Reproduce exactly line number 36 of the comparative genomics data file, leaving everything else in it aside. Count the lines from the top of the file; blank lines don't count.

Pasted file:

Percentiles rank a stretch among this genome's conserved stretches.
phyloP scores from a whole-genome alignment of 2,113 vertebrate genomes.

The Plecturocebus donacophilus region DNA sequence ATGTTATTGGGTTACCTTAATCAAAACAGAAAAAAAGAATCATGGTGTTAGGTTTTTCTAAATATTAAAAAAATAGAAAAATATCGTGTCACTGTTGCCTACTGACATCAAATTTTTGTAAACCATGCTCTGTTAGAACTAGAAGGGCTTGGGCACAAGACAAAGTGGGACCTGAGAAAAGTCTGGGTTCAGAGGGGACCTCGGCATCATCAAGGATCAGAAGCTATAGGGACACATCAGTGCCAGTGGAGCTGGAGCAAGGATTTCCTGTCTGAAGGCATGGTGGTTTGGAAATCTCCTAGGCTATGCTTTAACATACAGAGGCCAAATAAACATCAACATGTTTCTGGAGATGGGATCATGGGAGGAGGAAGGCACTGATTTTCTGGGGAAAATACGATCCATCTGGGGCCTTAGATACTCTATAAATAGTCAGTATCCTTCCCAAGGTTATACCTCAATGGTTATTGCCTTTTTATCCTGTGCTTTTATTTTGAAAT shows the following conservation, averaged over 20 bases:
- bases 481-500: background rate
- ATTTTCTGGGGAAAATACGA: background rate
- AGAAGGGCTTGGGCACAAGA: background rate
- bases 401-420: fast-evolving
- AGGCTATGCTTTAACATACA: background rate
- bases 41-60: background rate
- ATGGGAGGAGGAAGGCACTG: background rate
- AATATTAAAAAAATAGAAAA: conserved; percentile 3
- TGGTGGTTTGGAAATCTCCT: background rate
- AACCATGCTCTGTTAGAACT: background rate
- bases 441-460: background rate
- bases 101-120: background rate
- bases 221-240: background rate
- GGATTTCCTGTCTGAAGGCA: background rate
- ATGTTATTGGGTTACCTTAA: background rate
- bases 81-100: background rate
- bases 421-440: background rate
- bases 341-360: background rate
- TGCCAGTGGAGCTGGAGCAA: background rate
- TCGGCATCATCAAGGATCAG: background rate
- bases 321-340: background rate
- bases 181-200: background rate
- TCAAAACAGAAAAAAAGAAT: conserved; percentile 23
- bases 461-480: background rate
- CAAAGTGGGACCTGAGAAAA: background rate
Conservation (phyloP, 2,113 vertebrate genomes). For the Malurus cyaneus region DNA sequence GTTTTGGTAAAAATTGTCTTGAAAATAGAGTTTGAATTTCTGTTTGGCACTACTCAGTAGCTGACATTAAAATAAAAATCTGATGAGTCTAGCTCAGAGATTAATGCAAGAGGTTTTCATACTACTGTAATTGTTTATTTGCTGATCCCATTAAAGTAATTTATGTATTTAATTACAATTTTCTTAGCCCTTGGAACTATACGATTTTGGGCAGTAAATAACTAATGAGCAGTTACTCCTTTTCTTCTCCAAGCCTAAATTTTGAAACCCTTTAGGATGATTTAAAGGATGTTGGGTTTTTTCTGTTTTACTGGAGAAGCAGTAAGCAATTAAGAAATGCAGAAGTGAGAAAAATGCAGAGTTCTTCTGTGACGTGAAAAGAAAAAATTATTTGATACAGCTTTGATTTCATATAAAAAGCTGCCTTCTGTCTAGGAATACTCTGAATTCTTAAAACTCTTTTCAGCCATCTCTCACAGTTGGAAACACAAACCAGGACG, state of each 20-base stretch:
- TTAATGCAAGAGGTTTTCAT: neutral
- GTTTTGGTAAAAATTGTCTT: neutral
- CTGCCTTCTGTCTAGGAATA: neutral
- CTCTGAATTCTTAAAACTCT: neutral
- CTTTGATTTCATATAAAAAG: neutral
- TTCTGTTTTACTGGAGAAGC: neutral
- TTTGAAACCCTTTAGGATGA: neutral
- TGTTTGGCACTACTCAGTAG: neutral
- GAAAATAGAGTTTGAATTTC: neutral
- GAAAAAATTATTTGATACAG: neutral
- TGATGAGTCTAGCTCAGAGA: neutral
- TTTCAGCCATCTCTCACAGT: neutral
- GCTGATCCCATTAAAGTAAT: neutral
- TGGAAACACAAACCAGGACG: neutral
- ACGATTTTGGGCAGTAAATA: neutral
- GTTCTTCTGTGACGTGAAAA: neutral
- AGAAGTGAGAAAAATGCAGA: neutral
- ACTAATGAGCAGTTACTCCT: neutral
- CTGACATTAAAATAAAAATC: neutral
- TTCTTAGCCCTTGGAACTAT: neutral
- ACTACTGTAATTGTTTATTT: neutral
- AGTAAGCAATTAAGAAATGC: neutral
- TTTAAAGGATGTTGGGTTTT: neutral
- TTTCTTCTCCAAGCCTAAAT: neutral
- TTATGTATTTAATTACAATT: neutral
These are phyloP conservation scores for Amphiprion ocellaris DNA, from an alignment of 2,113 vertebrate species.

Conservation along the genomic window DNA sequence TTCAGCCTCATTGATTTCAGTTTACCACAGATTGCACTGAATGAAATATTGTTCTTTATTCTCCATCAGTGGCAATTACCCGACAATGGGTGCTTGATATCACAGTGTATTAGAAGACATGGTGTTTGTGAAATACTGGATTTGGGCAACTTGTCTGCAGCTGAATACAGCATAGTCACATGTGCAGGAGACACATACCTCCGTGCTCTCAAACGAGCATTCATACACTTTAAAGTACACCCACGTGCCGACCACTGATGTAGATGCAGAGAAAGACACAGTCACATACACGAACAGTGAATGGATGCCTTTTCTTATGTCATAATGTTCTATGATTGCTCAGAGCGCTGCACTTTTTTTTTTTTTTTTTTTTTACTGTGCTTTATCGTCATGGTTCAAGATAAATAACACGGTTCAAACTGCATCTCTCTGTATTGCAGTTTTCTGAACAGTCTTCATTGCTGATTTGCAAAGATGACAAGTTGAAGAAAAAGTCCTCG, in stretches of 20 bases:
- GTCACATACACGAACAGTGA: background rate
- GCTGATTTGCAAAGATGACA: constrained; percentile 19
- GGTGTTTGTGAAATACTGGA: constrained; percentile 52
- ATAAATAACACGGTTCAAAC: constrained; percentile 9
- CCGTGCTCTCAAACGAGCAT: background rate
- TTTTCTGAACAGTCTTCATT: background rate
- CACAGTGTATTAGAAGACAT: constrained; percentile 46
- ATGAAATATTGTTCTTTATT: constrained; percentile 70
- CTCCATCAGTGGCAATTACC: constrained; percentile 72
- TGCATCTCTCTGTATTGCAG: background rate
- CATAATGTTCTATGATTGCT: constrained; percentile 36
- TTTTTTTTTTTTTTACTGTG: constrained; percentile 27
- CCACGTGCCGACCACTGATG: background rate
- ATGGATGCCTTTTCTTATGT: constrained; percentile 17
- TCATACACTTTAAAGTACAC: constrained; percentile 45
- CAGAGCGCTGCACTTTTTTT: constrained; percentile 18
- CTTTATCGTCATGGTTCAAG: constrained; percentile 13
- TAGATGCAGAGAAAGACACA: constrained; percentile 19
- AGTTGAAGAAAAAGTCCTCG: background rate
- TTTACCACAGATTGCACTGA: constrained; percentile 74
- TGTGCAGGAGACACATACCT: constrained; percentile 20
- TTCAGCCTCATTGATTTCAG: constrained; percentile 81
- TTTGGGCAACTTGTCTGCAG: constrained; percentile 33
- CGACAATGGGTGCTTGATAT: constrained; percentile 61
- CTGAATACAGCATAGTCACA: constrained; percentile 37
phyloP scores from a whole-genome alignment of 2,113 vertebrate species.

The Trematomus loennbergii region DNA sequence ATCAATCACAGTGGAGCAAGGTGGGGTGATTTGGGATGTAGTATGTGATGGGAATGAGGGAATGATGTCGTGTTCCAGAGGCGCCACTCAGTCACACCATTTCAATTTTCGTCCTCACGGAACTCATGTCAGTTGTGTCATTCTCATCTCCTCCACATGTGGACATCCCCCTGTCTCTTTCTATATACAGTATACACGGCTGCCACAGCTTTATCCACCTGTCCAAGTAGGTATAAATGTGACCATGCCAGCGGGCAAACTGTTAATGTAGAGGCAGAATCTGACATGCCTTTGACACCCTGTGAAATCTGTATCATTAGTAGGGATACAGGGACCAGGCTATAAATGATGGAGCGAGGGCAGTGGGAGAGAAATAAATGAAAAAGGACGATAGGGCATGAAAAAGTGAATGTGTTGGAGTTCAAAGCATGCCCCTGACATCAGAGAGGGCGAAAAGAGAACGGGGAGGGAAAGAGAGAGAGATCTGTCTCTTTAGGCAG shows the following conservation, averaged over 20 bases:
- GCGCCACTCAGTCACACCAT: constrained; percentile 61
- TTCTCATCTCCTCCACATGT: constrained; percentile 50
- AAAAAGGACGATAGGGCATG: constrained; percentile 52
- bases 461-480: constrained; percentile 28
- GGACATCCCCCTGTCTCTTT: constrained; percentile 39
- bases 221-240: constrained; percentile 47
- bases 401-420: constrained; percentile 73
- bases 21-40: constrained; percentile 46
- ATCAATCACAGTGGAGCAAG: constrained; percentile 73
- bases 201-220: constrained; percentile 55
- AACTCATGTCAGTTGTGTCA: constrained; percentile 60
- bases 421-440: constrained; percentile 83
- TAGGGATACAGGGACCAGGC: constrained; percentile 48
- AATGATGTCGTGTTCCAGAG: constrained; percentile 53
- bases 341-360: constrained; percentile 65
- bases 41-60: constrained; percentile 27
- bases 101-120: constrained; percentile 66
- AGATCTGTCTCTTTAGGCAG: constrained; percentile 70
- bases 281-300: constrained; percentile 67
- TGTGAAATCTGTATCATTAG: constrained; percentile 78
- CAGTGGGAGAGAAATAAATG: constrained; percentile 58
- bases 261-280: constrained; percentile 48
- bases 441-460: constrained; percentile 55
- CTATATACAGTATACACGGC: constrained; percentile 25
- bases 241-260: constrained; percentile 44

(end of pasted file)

- TTTGAAACCCTTTAGGATGA: neutral